Best for unique finds

209 Elizabeth St, NoLIta

Elizabeth Street is known for being fashion central, so happening upon a life-size bronze horse in a shop window is a tad unexpected and immediately intriguing. The hunt for the unusual continues inside what was once a New York fire station: a pair of stone griffins stand like sentinels near the entrance; an 18th-century French gaming table is a fascinating insight into the pastimes of the upper class; and a 19th-century Dutch iron safe with an intricate locking system promises to keep its owner’s secrets. Exceptional and very upscale, Elizabeth Street Gallery is a place of inspiration (even if the price tag was less than $40K for those griffins, how would you get them home?).

Elizabeth Street Gallery

Best for topnotch vintage

217 Mott St, NoLIta

Upscale vintage at the modern end of the spectrum, Resurrection’s meticulously curated range spans the 1960s right up to the mid 2000s. With designer clothing as lustworthy now as it was when it first hit the catwalk at Chanel, Gucci, Hermés, Karl Lagerfeld and Issey Miyake (to call out just a few of its superb labels), Resurrection is the place to go to hunt for that Tom Ford for YSL skirt you wished you’d bought the first time around back in 2002, or a piece of fashion posterity from before Yves Saint Laurent became Saint Laurent.


Best for glass rainbows

548 Hudson St, West Village

If you’ve always hankered after a little Mad Men styling in your home, the End of History is the place to pick up mid-century glassware and ceramics in all the colours of the rainbow. Its eye-popping technicolour window displays are a West Village beacon, especially when lit up at night, and inside a dazzling collection of approximately 10,000 pieces, artfully arranged by hue, awaits. Owner Stephen Saunders has an exceptional eye and has pickers scouring estate sales and auctions all over the world for his store’s precious finds, with an emphasis on Italy, Scandinavia, Germany and the US. There’s also the occasional figurine and some Art Deco objects from the 1930s. Stunning.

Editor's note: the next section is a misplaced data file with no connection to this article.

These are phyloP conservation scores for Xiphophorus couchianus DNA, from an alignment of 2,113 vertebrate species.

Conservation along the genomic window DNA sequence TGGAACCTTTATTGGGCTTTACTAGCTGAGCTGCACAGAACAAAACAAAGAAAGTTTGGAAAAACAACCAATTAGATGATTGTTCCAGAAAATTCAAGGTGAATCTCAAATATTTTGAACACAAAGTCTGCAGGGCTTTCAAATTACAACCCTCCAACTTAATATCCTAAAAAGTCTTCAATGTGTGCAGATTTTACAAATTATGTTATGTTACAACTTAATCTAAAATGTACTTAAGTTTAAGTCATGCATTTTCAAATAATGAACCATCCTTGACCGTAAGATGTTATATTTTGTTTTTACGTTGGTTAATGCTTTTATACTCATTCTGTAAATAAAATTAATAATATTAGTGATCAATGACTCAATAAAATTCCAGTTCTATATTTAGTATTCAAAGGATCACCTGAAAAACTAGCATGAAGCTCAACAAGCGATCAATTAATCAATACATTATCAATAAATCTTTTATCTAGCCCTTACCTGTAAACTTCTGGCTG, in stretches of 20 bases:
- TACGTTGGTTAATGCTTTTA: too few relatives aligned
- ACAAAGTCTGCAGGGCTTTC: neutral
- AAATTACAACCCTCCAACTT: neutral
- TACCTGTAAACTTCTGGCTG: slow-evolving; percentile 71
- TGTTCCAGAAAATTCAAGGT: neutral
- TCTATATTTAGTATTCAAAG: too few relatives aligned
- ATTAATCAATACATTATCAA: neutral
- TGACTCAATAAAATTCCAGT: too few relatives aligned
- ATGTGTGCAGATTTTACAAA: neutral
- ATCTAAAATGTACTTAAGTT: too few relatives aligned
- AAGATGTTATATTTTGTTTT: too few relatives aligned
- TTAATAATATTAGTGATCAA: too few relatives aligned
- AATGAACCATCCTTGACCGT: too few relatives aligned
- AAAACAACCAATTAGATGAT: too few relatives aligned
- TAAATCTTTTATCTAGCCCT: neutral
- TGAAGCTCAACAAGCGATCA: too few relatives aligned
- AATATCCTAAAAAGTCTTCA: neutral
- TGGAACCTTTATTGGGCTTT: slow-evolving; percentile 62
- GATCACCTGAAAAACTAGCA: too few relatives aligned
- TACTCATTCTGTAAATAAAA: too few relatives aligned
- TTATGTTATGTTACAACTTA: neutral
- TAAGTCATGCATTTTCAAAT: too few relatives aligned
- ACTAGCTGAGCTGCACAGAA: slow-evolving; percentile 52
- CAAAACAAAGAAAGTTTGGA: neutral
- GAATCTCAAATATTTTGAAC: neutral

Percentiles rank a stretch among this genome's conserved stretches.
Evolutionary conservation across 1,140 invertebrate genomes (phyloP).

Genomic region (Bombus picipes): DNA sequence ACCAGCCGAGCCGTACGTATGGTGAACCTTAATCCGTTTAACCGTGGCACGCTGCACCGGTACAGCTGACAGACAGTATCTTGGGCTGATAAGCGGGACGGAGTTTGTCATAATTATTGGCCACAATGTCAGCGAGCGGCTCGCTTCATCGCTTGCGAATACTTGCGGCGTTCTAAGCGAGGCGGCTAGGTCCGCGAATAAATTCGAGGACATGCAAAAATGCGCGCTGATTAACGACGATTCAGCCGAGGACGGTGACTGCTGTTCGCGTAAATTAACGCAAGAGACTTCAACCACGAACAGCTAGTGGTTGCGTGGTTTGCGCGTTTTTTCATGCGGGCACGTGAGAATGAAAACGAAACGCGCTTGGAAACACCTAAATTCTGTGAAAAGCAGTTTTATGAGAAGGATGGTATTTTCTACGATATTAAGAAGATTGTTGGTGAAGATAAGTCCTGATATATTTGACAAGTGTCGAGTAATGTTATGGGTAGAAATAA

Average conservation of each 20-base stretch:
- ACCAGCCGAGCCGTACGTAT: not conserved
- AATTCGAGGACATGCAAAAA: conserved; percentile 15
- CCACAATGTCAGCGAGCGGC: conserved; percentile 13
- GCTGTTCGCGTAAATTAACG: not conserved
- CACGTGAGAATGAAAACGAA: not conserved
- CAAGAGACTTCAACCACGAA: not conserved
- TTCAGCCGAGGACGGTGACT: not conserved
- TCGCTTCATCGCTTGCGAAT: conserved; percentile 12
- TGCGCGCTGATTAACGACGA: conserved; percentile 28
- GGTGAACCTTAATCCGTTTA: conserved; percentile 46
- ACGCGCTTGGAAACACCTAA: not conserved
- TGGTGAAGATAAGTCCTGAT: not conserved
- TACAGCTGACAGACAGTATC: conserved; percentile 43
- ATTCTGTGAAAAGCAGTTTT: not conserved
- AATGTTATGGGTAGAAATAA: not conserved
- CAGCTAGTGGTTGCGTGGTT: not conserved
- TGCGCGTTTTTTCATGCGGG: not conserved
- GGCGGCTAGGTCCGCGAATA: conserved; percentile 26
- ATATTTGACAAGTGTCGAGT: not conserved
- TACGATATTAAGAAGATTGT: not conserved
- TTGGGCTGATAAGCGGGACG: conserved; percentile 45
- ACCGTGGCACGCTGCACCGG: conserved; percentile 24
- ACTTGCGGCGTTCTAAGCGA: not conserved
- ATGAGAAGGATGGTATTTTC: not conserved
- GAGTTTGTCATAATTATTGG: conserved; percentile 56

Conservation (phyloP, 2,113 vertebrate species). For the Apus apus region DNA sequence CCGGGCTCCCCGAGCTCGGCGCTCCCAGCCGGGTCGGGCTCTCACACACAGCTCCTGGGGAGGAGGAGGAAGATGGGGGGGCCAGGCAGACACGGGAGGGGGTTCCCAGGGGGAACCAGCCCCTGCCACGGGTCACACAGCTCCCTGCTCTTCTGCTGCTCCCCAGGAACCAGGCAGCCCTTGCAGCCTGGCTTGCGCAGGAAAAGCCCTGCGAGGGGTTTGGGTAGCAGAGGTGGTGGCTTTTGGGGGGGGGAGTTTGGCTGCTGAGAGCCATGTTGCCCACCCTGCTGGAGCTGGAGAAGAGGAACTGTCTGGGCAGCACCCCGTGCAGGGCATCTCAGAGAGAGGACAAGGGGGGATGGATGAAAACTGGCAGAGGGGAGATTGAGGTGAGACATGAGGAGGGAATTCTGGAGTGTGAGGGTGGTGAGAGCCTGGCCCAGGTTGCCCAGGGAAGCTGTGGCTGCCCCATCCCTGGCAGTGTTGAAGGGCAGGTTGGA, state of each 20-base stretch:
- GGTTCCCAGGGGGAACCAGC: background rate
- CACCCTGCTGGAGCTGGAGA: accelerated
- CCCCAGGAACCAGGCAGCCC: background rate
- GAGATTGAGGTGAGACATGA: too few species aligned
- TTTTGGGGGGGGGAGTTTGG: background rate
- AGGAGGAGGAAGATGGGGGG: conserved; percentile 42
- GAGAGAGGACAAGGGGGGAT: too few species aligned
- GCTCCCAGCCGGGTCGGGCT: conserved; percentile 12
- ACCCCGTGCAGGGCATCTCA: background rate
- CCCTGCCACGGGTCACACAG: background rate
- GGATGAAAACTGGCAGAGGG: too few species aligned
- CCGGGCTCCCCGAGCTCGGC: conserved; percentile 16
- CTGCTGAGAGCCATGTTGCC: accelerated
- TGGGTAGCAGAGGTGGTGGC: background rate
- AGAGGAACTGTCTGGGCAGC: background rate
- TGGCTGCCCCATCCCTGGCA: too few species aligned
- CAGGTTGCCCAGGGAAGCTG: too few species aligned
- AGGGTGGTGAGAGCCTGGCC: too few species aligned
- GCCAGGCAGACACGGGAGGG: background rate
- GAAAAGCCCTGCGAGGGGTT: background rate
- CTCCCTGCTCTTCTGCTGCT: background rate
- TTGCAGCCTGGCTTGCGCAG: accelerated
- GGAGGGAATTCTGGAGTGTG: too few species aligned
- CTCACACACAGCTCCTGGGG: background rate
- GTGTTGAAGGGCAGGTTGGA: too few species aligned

Best for inspirational fashion

37 Great Jones St, NoHo

Avant-garde meets exquisite at this fashion industry haunt. Dear: Rivington+ is my number one pick for inspirational fashion. The store features a mix of monochromatic couture – Comme des Garçons is a showstopper in this whitewashed space. The owners have an eye for vintage furniture (Ralph Lauren, Tommy Hilfiger and J.Crew have been known to use Moon and HeyJa’s pieces in shop fitouts), lighting and curios, which can be found downstairs and shipped anywhere.

Dear: Rivington+


Dine, drink & stay

Best for accommodation with a twist

2 Lexington Avenue, New York

Gramercy Park was first conceived in the 1830s, based on the model of a private English garden. The park’s gates were locked in 1844, and since then only residents of the buildings that border the park have been allowed to use it. If your heart is set on entering this exclusive oasis, you could stay at the boho luxe 1920s-era Gramercy Park Hotel.  They have 12 keys and you are escorted in and out of the park by hotel staff, so closely guarded is access. Nearby is Danny Meyer’s iconic Gramercy Tavern.

Best for dining

200 Schermerhorn St, Brooklyn

Follow the stars and dine at Chef’s Table at Brooklyn Fare, for the borough’s only three Michelin-starred dining experience. Eighteen spots at the kitchen counter, a 15-course degustation inspired by Japanese cuisine (which changes daily), and a spot so hard to come by it’s booked out within minutes of the Monday morning reservation openings (for six weeks in advance). One way of securing this once-in-a lifetime dining experience could be to host a private event!

Best for intimate drinks

8 Stuyvesant St, New York

Japanese speakeasy Angel’s Share is located upstairs behind an unmarked door in a Japanese restaurant. This tiny two-room establishment, with a celestial mural above the elegant bar, is heavenly for all the right reasons: gifted mixologists, intimate (no parties larger than four), civilised (no standing at the bar) and romantic.

Share this article

Leave a Comment

Your email address will not be published. Required fields are marked *